fbpx

What is a Public Health Nurse?

April 8, 2021 | Staff Writers

Degree Finder
BestValueSchools.org is an advertising-supported site. Featured or trusted partner programs and all school search, finder, or match results are for schools that compensate us. This compensation does not influence our school rankings, resource guides, or other editorially-independent information published on this site.

Most nurses operate in a one-to-one setting or care for a handful of patients on a ward. A public health nurse, on the other hand, takes care of people on a much broader scale, supporting health on a population level.

The field of public health is broad, and public health nursing can involve a number of things. Some public health nurses work out in the community delivering health information, educating community members on health issues and wellness, or offering healthy lifestyle advice. Other public health nurses work on a more macro level, setting policies and allocating resources.

Public health nurses focus on the idea that our health is influenced by a number of environmental and socioeconomic factors. If you can improve community health, you can improve the health of many individuals. A community health nurse may work out of a local community center or clinic, providing advice to local residents, or they may participate in outreach, visiting many venues across a city or state in their health promotion efforts.

Other public health nurses, especially senior ones who are trained to the nurse practitioner level, take a different approach to healthcare and work for government agencies, advising on issues that impact the health of the population and working to ensure that assets and resources are allocated in the best way to benefit as many people as possible.

A job in public health is a good choice for people who want to be involved with healthcare and make a difference to the lives of as many people as possible. Whether you train directly to enter public health as a field, or are a nurse who is looking to move off the wards as you get older, the job satisfaction rewards of this field make it an appealing choice for many.

What does a public health nursing job involve?

The job of a public health nurse varies depending on the setting they work in, but some common duties of a public health professional include include:

  • Monitoring health trends in a community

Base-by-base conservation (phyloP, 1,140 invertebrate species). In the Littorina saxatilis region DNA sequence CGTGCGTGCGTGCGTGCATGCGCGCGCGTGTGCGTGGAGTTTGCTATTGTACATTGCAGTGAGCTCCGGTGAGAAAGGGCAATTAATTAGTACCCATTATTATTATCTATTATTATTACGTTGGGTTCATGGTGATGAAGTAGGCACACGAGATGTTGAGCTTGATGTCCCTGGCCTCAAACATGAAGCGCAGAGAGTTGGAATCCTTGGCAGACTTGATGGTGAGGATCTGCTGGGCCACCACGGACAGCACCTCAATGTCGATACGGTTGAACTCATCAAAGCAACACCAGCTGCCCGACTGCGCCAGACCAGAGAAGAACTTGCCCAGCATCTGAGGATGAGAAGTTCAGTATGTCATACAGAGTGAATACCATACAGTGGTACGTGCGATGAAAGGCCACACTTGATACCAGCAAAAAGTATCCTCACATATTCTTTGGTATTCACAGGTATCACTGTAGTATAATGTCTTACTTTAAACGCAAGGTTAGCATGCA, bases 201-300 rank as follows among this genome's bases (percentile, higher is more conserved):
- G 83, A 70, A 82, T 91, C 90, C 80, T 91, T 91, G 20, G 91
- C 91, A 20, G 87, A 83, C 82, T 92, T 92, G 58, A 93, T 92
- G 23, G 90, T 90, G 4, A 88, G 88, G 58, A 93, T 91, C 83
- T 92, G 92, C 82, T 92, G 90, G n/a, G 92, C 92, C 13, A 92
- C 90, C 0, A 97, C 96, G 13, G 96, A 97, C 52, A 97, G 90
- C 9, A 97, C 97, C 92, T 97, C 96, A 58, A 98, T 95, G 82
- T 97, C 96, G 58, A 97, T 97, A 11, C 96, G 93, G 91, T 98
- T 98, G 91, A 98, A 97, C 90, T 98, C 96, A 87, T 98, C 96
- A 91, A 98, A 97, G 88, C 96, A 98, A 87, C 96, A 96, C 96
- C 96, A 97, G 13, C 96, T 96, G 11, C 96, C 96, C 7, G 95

• Identifying risk factors
  • Prioritizing health interventions that will have the greatest impact on the local population
  • Advocating with local governments, health authorities, and other organizations
  • Designing health education campaigns for at-risk demographics within the population
  • Implementing (and in some cases delivering) those educational campaigns
  • Informing the local population about available health care services
  • In some cases engaging in outreach and delivering service to remote/at-risk populations

Public health nurses are expected to be role models, spokespeople, and advocates. They are the face of the health profession to many of the people they deal with, especially if they are operating in less well-off communities. These nurses explain health science issues in a way the general public can understand.

A public health nurse may work to encourage people to get vaccinations or offer help for those who are struggling with issues such as substance abuse or eating disorders. They may deliver educational information about obesity or smoking cessation, addressing whatever issues are of greatest concern and are a threat to the overall health of the population in that area.

Depending on which area of public health nursing you choose to pursue, your day-to-day work may be very hands-on, or more focused on policies. Some nurses, especially those in cities with smaller populations, may have the opportunity to do a bit of both types of work in their day-to-day duties.

Where do public health nurses work?

We’ve covered a lot about public health nurses who work for their local government or health care authority, but public health nurses can work in other settings too, for example:

  • Academic research
  • Community outreach centers
  • International health agencies
  • Veteran’s centers
  • Military organizations
  • Non-profits
  • Schools and colleges (for outreach)
  • Hospitals
  • The local health department

As with so many other parts of nursing, those who choose to specialize in public health have a lot of freedom to pick the type of work they do, and the setting they do it in.

Educational requirements for a career in public health nursing

Training to become a public health nurse requires extensive study. The first step is to become a Registered Nurse, which means passing either an associate’s degree or a bachelor’s degree in nursing and then the NCLEX-RN exam. After this, you can enroll in a Master’s degree in nursing with a focus on public health.

What degrees should you pursue if you want a career in public health nursing?

The usual route into public health is to complete a Bachelor’s Degree in Nursing (BSN), then enroll in a Master’s degree program (MSN), but it’s possible to earn the Master’s even if you haven’t completed a bachelor’s degree. Many universities offer an RN to MSN program for such students. This program will take longer than a standard BSN to MSN program because it needs to cover content that associate degree students will have missed, but the qualification awarded at the end of the program is just as respected.

It takes four to six years of full-time study to complete an ADN or BSN plus the Master’s degree. Many nurses take much longer than this, however, because once they’ve earned their nursing license they opt to start working in a healthcare setting and continue their studies part-time.